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D.C. residents a pawn in Walmart’s chess match

Retail giant backs city into a corner, penalizing underserved areas

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Walmart, gay news, Washington Blade

LRAA is not perfect legislation, but sometimes the perfect is the enemy of the good, and the LRAA is a very good step in the right direction. (Photo by Bobby P.; courtesy Wikimedia Commons)

D.C. has long been a city with massive wealth disparities and those disparities only seem to be getting worse. What is different today, however, is that city officials seem to be catering to corporate interests over vulnerable residents more than ever.

I can understand why Mayor Gray and the D.C. Council’s decision over whether to support the Large Retailer Accountability Act (LRAA), which would require businesses that are more than 75,000 square feet and have more than $1 billion in sales to pay a minimum wage of at least $12.50 an hour, was difficult. On one hand, if the legislation passes, it would ensure that Walmart, the wealthiest corporation in the world, pays its employees something approaching a living wage rather than the poverty wages it is known for. The legislation also applies to a few corporations other than Walmart, but let’s be real, this is mostly about Walmart.

On the other hand, if LRAA passes, Walmart is threatening not to build the two planned stores east of the river and the one in Ward 5, which are slated to be built in communities where retail is needed most. Mayor Gray succumbed to Walmart’s threats and vetoed the legislation.  Just enough Council members appear to have followed suit to prevent overriding his veto.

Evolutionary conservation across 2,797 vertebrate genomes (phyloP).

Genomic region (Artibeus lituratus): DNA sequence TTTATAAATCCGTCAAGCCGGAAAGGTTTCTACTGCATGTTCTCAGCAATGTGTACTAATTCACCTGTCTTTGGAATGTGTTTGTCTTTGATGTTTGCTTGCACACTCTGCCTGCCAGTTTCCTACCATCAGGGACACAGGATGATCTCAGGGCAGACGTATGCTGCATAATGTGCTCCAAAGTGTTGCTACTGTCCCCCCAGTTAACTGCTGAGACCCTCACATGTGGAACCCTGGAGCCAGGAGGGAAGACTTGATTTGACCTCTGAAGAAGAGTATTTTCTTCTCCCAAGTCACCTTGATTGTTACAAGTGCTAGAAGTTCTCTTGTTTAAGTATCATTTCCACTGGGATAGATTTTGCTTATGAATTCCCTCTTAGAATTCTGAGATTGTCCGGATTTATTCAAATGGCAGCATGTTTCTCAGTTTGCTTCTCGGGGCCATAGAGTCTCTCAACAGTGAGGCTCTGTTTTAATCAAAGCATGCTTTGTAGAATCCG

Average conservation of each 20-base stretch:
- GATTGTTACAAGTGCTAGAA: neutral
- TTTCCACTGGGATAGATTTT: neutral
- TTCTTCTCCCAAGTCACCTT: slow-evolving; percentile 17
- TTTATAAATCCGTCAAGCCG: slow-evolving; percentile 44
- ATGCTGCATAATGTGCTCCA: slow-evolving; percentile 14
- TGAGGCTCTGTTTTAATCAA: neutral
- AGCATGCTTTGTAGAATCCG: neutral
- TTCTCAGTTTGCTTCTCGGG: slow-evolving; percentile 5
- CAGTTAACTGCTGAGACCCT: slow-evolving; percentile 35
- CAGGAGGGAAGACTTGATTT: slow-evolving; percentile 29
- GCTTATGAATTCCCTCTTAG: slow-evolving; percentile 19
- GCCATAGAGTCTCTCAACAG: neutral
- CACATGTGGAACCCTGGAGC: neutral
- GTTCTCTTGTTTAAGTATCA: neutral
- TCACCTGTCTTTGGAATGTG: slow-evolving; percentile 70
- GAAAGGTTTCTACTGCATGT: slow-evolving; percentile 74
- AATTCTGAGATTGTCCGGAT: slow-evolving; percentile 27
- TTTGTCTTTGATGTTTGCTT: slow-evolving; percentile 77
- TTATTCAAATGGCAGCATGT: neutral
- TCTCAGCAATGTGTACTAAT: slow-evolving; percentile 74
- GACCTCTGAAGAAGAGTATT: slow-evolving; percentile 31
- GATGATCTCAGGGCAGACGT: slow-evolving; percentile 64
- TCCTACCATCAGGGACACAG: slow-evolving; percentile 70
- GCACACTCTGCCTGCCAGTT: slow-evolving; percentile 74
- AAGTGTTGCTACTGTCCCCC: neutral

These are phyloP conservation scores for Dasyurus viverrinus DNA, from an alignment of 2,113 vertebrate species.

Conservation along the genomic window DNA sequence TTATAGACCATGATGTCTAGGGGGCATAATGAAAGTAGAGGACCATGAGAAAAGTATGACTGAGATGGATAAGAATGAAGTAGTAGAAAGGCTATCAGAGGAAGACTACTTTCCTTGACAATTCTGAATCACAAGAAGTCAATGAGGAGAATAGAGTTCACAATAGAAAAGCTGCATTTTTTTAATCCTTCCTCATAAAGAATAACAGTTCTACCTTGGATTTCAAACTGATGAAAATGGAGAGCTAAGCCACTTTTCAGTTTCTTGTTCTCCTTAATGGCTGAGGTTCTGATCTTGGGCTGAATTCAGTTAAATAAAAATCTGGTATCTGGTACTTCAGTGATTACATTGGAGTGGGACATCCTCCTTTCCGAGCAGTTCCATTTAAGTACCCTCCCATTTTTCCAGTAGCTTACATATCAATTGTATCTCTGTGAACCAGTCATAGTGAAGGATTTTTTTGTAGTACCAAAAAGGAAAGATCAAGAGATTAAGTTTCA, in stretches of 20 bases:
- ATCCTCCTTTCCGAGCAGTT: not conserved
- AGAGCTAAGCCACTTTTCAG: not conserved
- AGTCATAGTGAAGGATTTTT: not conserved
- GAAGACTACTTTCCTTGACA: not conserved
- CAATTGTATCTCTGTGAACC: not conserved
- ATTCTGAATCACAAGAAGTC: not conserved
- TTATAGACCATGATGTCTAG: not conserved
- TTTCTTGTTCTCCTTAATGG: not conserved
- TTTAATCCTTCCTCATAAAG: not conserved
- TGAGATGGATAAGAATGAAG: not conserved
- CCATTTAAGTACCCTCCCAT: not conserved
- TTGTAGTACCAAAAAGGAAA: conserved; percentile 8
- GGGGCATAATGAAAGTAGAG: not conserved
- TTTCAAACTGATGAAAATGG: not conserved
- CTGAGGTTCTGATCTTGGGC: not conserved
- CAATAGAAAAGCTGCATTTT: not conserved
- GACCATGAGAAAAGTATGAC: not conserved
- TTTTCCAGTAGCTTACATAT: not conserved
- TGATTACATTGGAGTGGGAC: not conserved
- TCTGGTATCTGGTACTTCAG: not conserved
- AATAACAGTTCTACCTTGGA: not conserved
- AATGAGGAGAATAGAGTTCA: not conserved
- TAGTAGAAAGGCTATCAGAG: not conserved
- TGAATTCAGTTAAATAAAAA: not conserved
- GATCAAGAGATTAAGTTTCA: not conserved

Many people who oppose Walmart because of its abhorrent labor practices softened their stance solely because much-needed retail was going to underserved communities.  Although I am one of those who oppose Walmart, the argument that vetoing LRAA may delay development at Skyland Town Center in Ward 7 for a generation did give me pause.

Then it hit me.  We would not even be having this debate if Walmart built the first D.C. stores at Skyland Town Center and Capital Gateway, both in Ward 7, instead of in Northwest. Walmart’s leverage is based on the fear that it is those communities’ only hope to get major retail. I guarantee you that if the stores currently under construction were the two in Ward 7, the LRAA vote would not have even been close. It would have passed the Council by a veto-proof margin and Mayor Gray would have signed it. So, we are mere pawns in Queen Walmart’s chess match because city officials failed to request that Walmart build the Ward 7 stores first and now Walmart has backed the city into a corner.

Eric Jones, a local political operative, sees the situation differently.  “The reason the East of the River projects have not been started is not because of Walmart. There are other things that need to be done prior to Walmart coming to these locations, but if Walmart doesn’t come to these locations, the projects won’t get off the ground,” Jones said.

If that is the case, Walmart sure did not spend any time explaining why it did not build the East of the River stores first during its massive public relations blitz. Then again, it did not have to. Our city officials were too busy allowing Walmart to make the first move and then reacting to Walmart’s moves.

Some of the criticism, such as that the living wage jobs will not necessarily go to D.C. residents are potentially valid, but if the contention is that the major benefit of Walmart coming to D.C. is for residents who lack access to retail to have retail in their community, with lesser regard to the jobs aspect, then it makes even less sense that the city did not push Walmart to build the East of the River stores first.

Ask yourself this question: If Walmart had begun construction on the stores at Skyland Town Center and Capital Gateway, then threatened not to build the remaining stores, would you support the $12.50 minimum wage, knowing that Walmart is already coming to the communities that need it most?  If your answer is yes, then you have your answer about whether you should support the LRAA.